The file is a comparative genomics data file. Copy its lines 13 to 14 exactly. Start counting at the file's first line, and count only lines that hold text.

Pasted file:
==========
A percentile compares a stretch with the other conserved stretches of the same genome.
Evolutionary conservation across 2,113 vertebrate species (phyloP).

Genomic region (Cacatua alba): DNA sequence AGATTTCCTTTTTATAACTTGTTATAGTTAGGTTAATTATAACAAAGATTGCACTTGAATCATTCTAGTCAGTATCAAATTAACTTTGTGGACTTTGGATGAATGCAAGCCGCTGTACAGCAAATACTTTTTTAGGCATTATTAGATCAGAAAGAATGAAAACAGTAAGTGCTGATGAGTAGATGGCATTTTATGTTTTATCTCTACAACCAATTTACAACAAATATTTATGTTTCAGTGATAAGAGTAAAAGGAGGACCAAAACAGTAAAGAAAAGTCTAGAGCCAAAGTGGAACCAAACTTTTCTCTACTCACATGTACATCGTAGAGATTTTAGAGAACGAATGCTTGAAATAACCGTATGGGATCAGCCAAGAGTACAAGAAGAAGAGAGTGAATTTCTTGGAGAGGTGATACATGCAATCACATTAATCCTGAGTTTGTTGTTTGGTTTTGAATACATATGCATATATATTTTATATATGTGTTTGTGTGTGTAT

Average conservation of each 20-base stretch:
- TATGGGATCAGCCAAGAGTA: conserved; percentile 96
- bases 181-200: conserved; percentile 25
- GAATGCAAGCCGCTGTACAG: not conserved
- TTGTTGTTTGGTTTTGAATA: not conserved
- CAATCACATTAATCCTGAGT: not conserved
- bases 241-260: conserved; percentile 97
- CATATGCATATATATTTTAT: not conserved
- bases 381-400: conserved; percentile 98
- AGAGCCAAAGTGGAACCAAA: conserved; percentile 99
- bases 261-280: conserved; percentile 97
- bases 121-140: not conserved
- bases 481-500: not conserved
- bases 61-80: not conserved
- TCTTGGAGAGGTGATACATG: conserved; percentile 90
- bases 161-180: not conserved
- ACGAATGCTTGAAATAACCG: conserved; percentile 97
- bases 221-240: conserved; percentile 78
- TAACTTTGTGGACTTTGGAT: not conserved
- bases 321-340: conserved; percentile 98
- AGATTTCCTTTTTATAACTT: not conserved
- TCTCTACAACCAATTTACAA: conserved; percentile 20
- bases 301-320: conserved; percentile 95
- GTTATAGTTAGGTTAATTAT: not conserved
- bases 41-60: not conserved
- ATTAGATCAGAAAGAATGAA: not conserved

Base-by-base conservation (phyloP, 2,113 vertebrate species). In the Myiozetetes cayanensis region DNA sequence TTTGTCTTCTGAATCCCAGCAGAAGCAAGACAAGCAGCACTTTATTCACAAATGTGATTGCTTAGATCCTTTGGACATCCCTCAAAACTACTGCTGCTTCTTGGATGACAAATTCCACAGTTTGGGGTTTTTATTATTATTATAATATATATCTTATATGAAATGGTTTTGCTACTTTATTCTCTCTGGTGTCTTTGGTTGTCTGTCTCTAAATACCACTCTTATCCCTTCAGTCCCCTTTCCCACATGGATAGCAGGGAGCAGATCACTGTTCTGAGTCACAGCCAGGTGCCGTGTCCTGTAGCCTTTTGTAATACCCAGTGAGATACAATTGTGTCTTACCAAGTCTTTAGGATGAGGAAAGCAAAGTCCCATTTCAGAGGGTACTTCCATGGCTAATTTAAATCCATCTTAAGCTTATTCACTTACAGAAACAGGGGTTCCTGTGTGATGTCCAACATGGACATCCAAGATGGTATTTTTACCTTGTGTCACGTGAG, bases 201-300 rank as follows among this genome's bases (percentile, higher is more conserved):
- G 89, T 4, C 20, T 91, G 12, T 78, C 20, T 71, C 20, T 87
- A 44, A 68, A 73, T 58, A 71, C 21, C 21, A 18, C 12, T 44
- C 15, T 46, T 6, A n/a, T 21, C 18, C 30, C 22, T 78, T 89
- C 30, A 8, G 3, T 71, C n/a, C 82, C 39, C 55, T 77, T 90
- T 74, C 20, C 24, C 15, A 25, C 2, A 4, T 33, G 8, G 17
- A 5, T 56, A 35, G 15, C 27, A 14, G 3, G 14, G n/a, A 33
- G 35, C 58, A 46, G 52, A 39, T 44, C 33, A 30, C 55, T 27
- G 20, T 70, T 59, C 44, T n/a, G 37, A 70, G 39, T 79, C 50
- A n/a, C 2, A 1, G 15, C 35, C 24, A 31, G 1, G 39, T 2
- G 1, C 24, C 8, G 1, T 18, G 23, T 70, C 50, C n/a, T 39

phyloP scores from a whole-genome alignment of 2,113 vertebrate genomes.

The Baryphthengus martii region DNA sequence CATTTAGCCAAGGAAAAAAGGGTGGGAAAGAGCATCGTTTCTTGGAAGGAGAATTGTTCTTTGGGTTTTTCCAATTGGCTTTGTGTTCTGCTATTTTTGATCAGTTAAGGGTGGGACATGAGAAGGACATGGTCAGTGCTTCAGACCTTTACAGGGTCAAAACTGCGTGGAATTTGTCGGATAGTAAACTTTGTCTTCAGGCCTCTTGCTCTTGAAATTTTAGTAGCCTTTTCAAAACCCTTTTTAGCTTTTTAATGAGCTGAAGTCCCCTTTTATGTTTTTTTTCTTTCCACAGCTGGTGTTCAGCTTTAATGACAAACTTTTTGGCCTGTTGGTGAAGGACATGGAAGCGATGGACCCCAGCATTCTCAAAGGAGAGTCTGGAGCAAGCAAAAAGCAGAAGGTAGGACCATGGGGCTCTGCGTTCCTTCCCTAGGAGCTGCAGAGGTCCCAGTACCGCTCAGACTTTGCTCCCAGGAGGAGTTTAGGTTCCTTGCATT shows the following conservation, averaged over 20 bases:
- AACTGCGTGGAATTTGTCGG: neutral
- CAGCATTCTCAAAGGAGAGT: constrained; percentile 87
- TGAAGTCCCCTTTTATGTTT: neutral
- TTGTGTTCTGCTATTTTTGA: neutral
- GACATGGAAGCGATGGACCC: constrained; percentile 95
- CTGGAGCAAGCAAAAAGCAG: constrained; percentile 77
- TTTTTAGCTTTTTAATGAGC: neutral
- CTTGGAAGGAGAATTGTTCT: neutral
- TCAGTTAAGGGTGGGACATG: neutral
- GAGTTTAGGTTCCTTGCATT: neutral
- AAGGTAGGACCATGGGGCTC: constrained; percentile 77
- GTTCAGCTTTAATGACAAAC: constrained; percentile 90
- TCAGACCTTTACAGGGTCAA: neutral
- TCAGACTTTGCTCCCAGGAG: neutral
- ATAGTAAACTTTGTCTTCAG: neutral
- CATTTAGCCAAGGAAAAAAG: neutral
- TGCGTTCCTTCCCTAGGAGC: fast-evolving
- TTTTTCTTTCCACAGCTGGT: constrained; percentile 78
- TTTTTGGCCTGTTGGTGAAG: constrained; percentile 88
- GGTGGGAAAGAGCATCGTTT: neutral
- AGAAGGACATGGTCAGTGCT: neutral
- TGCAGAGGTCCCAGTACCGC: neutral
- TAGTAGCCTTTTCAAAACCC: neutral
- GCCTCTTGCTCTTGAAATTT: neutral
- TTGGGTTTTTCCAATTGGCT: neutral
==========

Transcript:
- AGAGCCAAAGTGGAACCAAA: conserved; percentile 99
- bases 261-280: conserved; percentile 97